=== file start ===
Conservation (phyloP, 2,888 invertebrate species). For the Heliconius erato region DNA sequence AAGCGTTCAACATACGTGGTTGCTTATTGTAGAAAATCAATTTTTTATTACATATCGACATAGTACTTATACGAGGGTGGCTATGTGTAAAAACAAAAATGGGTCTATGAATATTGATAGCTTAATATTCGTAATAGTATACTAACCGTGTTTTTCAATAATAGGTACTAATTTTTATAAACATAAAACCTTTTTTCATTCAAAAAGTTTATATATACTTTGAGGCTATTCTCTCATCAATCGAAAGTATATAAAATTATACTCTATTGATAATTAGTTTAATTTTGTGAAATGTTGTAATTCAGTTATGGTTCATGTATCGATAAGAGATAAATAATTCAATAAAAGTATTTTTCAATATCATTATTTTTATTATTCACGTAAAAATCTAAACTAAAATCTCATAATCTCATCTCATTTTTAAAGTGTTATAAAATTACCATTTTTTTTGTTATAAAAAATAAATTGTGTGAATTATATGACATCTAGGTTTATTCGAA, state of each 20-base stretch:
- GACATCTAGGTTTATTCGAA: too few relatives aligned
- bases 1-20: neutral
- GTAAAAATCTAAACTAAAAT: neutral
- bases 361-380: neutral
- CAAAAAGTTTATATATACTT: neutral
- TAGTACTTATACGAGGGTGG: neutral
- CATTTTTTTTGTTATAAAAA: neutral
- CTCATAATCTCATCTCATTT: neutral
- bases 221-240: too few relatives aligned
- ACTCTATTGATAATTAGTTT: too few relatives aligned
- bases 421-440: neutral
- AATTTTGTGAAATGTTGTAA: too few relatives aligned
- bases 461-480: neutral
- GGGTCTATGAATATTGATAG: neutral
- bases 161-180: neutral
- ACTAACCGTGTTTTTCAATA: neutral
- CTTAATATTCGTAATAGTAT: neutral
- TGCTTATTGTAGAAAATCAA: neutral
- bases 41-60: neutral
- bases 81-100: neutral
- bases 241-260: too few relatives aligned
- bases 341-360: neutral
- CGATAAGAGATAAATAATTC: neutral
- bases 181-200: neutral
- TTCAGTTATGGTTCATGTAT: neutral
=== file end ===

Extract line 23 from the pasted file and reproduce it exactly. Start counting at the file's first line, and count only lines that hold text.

- bases 341-360: neutral